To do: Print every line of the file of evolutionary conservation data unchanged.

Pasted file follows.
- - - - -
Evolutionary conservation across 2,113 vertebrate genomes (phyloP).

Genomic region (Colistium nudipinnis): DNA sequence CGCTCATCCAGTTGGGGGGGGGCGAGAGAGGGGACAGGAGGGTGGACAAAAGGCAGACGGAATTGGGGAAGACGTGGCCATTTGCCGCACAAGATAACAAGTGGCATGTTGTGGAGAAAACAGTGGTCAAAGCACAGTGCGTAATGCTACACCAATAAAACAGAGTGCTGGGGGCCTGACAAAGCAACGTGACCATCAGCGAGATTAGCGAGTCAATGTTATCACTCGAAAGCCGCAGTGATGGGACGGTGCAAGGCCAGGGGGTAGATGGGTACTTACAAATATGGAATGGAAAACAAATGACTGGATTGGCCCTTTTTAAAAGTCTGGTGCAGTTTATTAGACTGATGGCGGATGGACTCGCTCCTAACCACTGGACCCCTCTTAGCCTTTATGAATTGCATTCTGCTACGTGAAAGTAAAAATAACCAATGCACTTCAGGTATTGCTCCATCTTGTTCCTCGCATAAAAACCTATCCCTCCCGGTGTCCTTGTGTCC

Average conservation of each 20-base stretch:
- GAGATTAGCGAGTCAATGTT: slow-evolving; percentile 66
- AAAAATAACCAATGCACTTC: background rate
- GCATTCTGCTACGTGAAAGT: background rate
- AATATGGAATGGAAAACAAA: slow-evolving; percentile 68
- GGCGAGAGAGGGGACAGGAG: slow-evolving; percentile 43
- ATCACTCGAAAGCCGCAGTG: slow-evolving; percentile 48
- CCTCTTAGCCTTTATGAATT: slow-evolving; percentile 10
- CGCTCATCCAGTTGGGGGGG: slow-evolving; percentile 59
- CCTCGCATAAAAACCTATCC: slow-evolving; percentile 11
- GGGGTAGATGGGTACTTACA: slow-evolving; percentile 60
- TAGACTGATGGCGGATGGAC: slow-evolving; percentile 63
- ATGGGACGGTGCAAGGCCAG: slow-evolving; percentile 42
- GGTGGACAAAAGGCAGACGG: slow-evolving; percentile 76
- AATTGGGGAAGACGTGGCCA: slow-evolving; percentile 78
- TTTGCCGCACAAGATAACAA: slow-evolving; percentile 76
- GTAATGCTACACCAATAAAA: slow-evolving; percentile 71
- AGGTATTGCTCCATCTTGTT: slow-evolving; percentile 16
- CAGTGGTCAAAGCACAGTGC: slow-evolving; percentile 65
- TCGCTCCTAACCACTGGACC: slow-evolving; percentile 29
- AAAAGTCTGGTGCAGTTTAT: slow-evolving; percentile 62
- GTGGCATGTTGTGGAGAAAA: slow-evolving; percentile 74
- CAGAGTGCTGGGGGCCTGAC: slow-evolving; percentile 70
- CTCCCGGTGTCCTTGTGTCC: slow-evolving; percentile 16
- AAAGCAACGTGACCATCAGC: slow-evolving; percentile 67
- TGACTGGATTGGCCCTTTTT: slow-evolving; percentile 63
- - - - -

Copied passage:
Evolutionary conservation across 2,113 vertebrate genomes (phyloP).

Genomic region (Colistium nudipinnis): DNA sequence CGCTCATCCAGTTGGGGGGGGGCGAGAGAGGGGACAGGAGGGTGGACAAAAGGCAGACGGAATTGGGGAAGACGTGGCCATTTGCCGCACAAGATAACAAGTGGCATGTTGTGGAGAAAACAGTGGTCAAAGCACAGTGCGTAATGCTACACCAATAAAACAGAGTGCTGGGGGCCTGACAAAGCAACGTGACCATCAGCGAGATTAGCGAGTCAATGTTATCACTCGAAAGCCGCAGTGATGGGACGGTGCAAGGCCAGGGGGTAGATGGGTACTTACAAATATGGAATGGAAAACAAATGACTGGATTGGCCCTTTTTAAAAGTCTGGTGCAGTTTATTAGACTGATGGCGGATGGACTCGCTCCTAACCACTGGACCCCTCTTAGCCTTTATGAATTGCATTCTGCTACGTGAAAGTAAAAATAACCAATGCACTTCAGGTATTGCTCCATCTTGTTCCTCGCATAAAAACCTATCCCTCCCGGTGTCCTTGTGTCC

Average conservation of each 20-base stretch:
- GAGATTAGCGAGTCAATGTT: slow-evolving; percentile 66
- AAAAATAACCAATGCACTTC: background rate
- GCATTCTGCTACGTGAAAGT: background rate
- AATATGGAATGGAAAACAAA: slow-evolving; percentile 68
- GGCGAGAGAGGGGACAGGAG: slow-evolving; percentile 43
- ATCACTCGAAAGCCGCAGTG: slow-evolving; percentile 48
- CCTCTTAGCCTTTATGAATT: slow-evolving; percentile 10
- CGCTCATCCAGTTGGGGGGG: slow-evolving; percentile 59
- CCTCGCATAAAAACCTATCC: slow-evolving; percentile 11
- GGGGTAGATGGGTACTTACA: slow-evolving; percentile 60
- TAGACTGATGGCGGATGGAC: slow-evolving; percentile 63
- ATGGGACGGTGCAAGGCCAG: slow-evolving; percentile 42
- GGTGGACAAAAGGCAGACGG: slow-evolving; percentile 76
- AATTGGGGAAGACGTGGCCA: slow-evolving; percentile 78
- TTTGCCGCACAAGATAACAA: slow-evolving; percentile 76
- GTAATGCTACACCAATAAAA: slow-evolving; percentile 71
- AGGTATTGCTCCATCTTGTT: slow-evolving; percentile 16
- CAGTGGTCAAAGCACAGTGC: slow-evolving; percentile 65
- TCGCTCCTAACCACTGGACC: slow-evolving; percentile 29
- AAAAGTCTGGTGCAGTTTAT: slow-evolving; percentile 62
- GTGGCATGTTGTGGAGAAAA: slow-evolving; percentile 74
- CAGAGTGCTGGGGGCCTGAC: slow-evolving; percentile 70
- CTCCCGGTGTCCTTGTGTCC: slow-evolving; percentile 16
- AAAGCAACGTGACCATCAGC: slow-evolving; percentile 67
- TGACTGGATTGGCCCTTTTT: slow-evolving; percentile 63